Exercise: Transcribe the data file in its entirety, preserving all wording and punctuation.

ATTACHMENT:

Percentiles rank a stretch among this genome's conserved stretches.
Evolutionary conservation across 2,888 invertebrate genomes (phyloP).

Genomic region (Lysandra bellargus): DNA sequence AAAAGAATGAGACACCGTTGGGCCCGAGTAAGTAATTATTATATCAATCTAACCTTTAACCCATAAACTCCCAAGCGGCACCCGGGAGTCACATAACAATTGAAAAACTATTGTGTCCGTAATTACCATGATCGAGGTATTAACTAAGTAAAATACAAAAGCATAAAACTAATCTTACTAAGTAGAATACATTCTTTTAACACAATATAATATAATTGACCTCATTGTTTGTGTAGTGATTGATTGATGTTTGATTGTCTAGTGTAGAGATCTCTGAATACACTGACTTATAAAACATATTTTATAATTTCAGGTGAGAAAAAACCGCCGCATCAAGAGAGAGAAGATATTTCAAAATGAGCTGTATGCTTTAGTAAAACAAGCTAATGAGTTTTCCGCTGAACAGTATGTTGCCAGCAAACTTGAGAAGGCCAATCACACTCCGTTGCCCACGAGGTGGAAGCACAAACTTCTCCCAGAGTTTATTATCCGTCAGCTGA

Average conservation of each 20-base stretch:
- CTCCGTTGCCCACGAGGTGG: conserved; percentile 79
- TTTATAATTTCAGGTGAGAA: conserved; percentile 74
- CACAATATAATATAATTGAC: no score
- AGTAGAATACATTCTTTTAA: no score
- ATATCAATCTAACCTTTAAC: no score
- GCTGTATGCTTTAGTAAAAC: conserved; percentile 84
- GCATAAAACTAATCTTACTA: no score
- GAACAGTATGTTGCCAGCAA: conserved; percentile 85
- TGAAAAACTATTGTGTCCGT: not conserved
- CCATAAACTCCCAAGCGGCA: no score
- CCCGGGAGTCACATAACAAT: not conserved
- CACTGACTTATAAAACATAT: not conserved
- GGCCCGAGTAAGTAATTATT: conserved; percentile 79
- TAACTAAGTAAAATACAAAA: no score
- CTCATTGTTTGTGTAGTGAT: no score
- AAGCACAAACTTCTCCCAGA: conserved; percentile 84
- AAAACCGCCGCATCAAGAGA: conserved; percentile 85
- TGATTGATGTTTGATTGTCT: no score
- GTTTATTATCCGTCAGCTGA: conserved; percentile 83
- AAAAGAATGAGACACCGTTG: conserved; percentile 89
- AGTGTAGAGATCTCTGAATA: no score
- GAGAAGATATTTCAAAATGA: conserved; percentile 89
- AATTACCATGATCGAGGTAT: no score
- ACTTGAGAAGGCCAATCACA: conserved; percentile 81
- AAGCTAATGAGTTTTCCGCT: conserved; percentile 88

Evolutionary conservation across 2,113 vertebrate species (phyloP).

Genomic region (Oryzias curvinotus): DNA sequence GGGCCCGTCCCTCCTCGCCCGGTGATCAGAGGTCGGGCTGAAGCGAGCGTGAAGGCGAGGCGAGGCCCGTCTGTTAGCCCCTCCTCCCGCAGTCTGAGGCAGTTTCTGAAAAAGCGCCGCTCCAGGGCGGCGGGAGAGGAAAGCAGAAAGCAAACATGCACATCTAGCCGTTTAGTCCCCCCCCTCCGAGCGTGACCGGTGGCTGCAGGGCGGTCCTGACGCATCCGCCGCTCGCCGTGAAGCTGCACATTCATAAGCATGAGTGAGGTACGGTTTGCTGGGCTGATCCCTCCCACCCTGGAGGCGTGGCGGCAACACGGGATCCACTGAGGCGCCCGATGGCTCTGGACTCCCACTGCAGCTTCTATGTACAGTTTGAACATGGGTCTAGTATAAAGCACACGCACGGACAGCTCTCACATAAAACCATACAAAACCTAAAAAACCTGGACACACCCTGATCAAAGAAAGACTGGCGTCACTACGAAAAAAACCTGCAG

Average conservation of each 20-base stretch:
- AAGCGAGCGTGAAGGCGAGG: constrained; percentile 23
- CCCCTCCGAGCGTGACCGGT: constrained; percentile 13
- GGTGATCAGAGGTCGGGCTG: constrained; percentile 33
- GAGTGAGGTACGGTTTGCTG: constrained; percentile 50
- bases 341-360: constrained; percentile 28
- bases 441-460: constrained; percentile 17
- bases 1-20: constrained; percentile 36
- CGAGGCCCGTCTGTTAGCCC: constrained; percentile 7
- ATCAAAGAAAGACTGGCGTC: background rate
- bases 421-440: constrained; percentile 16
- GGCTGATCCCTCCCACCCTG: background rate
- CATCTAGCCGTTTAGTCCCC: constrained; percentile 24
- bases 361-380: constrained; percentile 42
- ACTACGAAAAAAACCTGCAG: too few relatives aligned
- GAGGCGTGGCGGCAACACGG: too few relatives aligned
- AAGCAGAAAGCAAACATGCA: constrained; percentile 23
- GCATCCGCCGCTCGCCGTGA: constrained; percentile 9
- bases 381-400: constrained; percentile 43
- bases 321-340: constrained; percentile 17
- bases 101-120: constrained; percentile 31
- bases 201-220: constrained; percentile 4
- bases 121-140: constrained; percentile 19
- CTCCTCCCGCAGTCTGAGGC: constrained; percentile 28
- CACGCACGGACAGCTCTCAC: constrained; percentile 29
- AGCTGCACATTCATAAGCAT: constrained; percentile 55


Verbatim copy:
Percentiles rank a stretch among this genome's conserved stretches.
Evolutionary conservation across 2,888 invertebrate genomes (phyloP).

Genomic region (Lysandra bellargus): DNA sequence AAAAGAATGAGACACCGTTGGGCCCGAGTAAGTAATTATTATATCAATCTAACCTTTAACCCATAAACTCCCAAGCGGCACCCGGGAGTCACATAACAATTGAAAAACTATTGTGTCCGTAATTACCATGATCGAGGTATTAACTAAGTAAAATACAAAAGCATAAAACTAATCTTACTAAGTAGAATACATTCTTTTAACACAATATAATATAATTGACCTCATTGTTTGTGTAGTGATTGATTGATGTTTGATTGTCTAGTGTAGAGATCTCTGAATACACTGACTTATAAAACATATTTTATAATTTCAGGTGAGAAAAAACCGCCGCATCAAGAGAGAGAAGATATTTCAAAATGAGCTGTATGCTTTAGTAAAACAAGCTAATGAGTTTTCCGCTGAACAGTATGTTGCCAGCAAACTTGAGAAGGCCAATCACACTCCGTTGCCCACGAGGTGGAAGCACAAACTTCTCCCAGAGTTTATTATCCGTCAGCTGA

Average conservation of each 20-base stretch:
- CTCCGTTGCCCACGAGGTGG: conserved; percentile 79
- TTTATAATTTCAGGTGAGAA: conserved; percentile 74
- CACAATATAATATAATTGAC: no score
- AGTAGAATACATTCTTTTAA: no score
- ATATCAATCTAACCTTTAAC: no score
- GCTGTATGCTTTAGTAAAAC: conserved; percentile 84
- GCATAAAACTAATCTTACTA: no score
- GAACAGTATGTTGCCAGCAA: conserved; percentile 85
- TGAAAAACTATTGTGTCCGT: not conserved
- CCATAAACTCCCAAGCGGCA: no score
- CCCGGGAGTCACATAACAAT: not conserved
- CACTGACTTATAAAACATAT: not conserved
- GGCCCGAGTAAGTAATTATT: conserved; percentile 79
- TAACTAAGTAAAATACAAAA: no score
- CTCATTGTTTGTGTAGTGAT: no score
- AAGCACAAACTTCTCCCAGA: conserved; percentile 84
- AAAACCGCCGCATCAAGAGA: conserved; percentile 85
- TGATTGATGTTTGATTGTCT: no score
- GTTTATTATCCGTCAGCTGA: conserved; percentile 83
- AAAAGAATGAGACACCGTTG: conserved; percentile 89
- AGTGTAGAGATCTCTGAATA: no score
- GAGAAGATATTTCAAAATGA: conserved; percentile 89
- AATTACCATGATCGAGGTAT: no score
- ACTTGAGAAGGCCAATCACA: conserved; percentile 81
- AAGCTAATGAGTTTTCCGCT: conserved; percentile 88

Evolutionary conservation across 2,113 vertebrate species (phyloP).

Genomic region (Oryzias curvinotus): DNA sequence GGGCCCGTCCCTCCTCGCCCGGTGATCAGAGGTCGGGCTGAAGCGAGCGTGAAGGCGAGGCGAGGCCCGTCTGTTAGCCCCTCCTCCCGCAGTCTGAGGCAGTTTCTGAAAAAGCGCCGCTCCAGGGCGGCGGGAGAGGAAAGCAGAAAGCAAACATGCACATCTAGCCGTTTAGTCCCCCCCCTCCGAGCGTGACCGGTGGCTGCAGGGCGGTCCTGACGCATCCGCCGCTCGCCGTGAAGCTGCACATTCATAAGCATGAGTGAGGTACGGTTTGCTGGGCTGATCCCTCCCACCCTGGAGGCGTGGCGGCAACACGGGATCCACTGAGGCGCCCGATGGCTCTGGACTCCCACTGCAGCTTCTATGTACAGTTTGAACATGGGTCTAGTATAAAGCACACGCACGGACAGCTCTCACATAAAACCATACAAAACCTAAAAAACCTGGACACACCCTGATCAAAGAAAGACTGGCGTCACTACGAAAAAAACCTGCAG

Average conservation of each 20-base stretch:
- AAGCGAGCGTGAAGGCGAGG: constrained; percentile 23
- CCCCTCCGAGCGTGACCGGT: constrained; percentile 13
- GGTGATCAGAGGTCGGGCTG: constrained; percentile 33
- GAGTGAGGTACGGTTTGCTG: constrained; percentile 50
- bases 341-360: constrained; percentile 28
- bases 441-460: constrained; percentile 17
- bases 1-20: constrained; percentile 36
- CGAGGCCCGTCTGTTAGCCC: constrained; percentile 7
- ATCAAAGAAAGACTGGCGTC: background rate
- bases 421-440: constrained; percentile 16
- GGCTGATCCCTCCCACCCTG: background rate
- CATCTAGCCGTTTAGTCCCC: constrained; percentile 24
- bases 361-380: constrained; percentile 42
- ACTACGAAAAAAACCTGCAG: too few relatives aligned
- GAGGCGTGGCGGCAACACGG: too few relatives aligned
- AAGCAGAAAGCAAACATGCA: constrained; percentile 23
- GCATCCGCCGCTCGCCGTGA: constrained; percentile 9
- bases 381-400: constrained; percentile 43
- bases 321-340: constrained; percentile 17
- bases 101-120: constrained; percentile 31
- bases 201-220: constrained; percentile 4
- bases 121-140: constrained; percentile 19
- CTCCTCCCGCAGTCTGAGGC: constrained; percentile 28
- CACGCACGGACAGCTCTCAC: constrained; percentile 29
- AGCTGCACATTCATAAGCAT: constrained; percentile 55